21 Jun The Problem with Social Media Monitoring Tools
Social media monitoring is a critical aspect to any well thought-out social strategy implementation. Many practitioners often question whether or not today’s tools justify the spend and, even more importantly, what tools should be used for their company’s specific situation. The honest truth that most vendors don’t want to talk about is that most tools fall short on delivering what they promise. From my experience testing and using 20 + different tools over the course of the last 3 years, this is simply the case.
I did find, however, that in some instances, robust, six- figure/month social monitoring suites can be the tool that saves brands thousands of hours a month in manual labor hours sifting through conversations. Surprisingly though, this has been a rarity.
At the end of the day, you are a marketer, a communications or PR practitioner. You should ask yourself – what has this tool given me that is actionable? That is the point many bloated software suites so far fail to deliver on.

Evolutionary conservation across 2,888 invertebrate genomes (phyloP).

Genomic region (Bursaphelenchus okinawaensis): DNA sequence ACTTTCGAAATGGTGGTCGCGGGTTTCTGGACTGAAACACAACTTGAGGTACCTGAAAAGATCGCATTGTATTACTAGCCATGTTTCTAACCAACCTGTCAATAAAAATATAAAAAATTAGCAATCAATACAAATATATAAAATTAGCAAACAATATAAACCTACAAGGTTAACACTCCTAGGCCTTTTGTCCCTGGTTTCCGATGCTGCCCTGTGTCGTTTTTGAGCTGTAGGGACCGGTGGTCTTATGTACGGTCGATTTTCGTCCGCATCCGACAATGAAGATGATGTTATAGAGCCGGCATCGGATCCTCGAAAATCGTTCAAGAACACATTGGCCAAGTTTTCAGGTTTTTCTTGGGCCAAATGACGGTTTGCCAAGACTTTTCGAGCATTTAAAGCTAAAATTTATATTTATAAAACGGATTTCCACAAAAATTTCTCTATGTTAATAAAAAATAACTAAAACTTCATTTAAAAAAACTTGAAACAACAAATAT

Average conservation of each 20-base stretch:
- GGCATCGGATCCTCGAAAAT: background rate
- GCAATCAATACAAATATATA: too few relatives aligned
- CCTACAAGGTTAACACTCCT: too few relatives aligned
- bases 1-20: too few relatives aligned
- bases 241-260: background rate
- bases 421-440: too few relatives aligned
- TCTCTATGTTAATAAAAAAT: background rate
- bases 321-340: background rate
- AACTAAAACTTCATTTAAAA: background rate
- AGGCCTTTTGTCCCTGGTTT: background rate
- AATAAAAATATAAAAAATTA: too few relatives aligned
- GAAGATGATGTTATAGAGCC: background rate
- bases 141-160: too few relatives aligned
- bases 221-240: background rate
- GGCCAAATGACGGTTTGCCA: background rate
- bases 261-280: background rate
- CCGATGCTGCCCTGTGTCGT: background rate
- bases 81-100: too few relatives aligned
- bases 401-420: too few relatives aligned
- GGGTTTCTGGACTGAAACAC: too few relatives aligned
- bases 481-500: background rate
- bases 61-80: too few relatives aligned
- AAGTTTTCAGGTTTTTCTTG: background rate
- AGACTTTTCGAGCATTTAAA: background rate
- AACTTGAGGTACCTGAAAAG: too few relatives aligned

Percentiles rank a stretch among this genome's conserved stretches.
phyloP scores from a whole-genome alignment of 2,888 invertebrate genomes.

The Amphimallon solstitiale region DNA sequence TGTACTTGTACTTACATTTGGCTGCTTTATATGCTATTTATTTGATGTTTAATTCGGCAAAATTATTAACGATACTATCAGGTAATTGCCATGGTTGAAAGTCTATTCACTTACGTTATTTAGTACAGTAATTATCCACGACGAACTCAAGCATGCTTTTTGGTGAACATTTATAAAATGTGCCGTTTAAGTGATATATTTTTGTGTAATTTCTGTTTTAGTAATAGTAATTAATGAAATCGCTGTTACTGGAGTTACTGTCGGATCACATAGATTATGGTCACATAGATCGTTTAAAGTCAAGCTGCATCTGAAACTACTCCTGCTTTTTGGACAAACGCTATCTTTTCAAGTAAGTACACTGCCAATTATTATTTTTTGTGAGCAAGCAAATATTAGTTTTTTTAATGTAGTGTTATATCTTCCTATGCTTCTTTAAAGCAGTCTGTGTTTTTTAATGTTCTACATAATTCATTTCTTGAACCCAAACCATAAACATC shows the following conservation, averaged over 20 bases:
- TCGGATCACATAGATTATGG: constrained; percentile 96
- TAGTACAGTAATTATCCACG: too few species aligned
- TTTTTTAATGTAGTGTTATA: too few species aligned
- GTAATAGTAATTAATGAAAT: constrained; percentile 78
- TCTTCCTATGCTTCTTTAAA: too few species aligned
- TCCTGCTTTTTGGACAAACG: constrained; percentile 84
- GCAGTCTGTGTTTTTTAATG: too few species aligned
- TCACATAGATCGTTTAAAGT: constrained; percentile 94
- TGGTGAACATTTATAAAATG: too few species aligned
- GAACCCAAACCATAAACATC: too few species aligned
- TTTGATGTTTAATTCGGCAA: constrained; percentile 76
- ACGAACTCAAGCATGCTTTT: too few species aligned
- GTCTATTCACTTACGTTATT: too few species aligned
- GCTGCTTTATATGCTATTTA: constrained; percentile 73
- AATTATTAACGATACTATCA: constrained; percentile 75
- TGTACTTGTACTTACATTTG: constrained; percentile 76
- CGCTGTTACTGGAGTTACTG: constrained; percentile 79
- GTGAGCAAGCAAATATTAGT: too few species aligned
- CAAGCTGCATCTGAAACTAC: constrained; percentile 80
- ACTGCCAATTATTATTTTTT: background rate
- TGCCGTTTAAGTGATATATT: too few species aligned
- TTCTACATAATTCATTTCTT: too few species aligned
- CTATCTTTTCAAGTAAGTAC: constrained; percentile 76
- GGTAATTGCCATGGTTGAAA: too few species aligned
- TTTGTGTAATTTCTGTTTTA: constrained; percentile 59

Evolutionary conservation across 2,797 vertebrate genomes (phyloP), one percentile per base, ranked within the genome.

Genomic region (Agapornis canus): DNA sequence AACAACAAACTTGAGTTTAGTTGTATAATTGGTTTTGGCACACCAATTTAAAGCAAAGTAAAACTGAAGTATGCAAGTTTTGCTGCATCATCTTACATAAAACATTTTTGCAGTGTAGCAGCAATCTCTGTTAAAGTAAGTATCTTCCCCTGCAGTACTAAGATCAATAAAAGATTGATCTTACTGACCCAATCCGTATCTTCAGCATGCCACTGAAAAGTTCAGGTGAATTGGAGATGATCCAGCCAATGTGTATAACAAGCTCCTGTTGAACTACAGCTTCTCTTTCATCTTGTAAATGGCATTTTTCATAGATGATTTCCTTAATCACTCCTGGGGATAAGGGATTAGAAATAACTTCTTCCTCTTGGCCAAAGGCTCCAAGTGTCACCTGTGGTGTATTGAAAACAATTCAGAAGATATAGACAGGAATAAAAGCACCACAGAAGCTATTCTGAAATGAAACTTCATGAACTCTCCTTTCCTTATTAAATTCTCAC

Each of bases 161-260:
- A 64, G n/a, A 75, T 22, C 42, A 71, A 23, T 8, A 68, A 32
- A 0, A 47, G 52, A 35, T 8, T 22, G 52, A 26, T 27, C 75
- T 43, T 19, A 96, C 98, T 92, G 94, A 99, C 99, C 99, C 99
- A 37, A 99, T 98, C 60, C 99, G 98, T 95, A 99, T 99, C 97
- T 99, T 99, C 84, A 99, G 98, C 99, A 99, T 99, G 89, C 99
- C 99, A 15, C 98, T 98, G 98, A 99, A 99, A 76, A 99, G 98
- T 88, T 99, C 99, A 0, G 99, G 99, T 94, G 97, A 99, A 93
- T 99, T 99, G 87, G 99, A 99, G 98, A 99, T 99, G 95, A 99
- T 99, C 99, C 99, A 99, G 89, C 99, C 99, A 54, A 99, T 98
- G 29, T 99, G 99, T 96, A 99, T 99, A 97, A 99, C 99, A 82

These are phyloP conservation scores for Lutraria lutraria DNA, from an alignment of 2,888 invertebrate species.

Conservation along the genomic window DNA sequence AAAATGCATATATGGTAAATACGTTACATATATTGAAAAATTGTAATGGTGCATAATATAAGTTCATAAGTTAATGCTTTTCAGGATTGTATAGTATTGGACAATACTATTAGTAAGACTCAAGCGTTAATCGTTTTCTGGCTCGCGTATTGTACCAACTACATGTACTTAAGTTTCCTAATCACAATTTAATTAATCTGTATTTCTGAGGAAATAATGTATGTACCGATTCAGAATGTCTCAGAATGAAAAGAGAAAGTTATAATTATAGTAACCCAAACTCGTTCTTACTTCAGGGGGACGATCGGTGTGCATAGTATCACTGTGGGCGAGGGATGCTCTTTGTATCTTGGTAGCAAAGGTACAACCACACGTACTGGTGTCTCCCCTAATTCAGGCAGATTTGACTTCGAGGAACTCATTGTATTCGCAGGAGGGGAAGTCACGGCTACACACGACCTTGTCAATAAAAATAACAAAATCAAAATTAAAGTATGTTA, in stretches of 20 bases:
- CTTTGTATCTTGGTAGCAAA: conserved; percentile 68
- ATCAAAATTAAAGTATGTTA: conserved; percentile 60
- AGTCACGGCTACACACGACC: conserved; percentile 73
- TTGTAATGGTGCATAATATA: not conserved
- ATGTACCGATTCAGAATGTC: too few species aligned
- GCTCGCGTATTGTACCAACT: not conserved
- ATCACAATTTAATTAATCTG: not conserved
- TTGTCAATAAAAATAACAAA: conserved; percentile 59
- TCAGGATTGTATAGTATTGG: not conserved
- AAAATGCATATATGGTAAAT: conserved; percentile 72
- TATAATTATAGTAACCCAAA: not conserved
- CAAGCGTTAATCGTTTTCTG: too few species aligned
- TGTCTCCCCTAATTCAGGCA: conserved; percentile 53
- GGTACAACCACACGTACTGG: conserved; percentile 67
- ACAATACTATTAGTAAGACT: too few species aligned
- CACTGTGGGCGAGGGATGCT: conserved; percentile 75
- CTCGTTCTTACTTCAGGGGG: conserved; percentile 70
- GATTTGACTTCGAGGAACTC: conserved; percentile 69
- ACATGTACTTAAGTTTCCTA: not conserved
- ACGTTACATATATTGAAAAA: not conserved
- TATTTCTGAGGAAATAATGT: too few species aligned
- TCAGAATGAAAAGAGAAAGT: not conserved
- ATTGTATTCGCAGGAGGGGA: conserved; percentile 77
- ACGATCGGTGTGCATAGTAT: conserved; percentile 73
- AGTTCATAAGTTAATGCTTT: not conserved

More often than not the tools themselves give you fancy-dancy GUI charts that look pretty for the CEO but fall short on delivering actionable takeaways. The best data that can be derived from social media monitoring comes with the active day-to-day listening. I am talking about reading every single post, every single Tweet and every single mention of your company, or at least making a concerted effort at doing so.
The drill-up capabilities, the word clouds, and the automated brand health analysis reports tend to be more of a distraction than actually helpful. Instead of spending time on those reports you should take time to understand the conversation with actual effort by reading through the conversations. It will take many man hours of doing so before you can adequately help your customers or garner intelligence to funnel back into your product life cycle.
Tip: Look for a tool that facilitates easy reading, browsing and collaboration (think CRM) of insightful conversations your audience might be having. Pay less attention to the reports.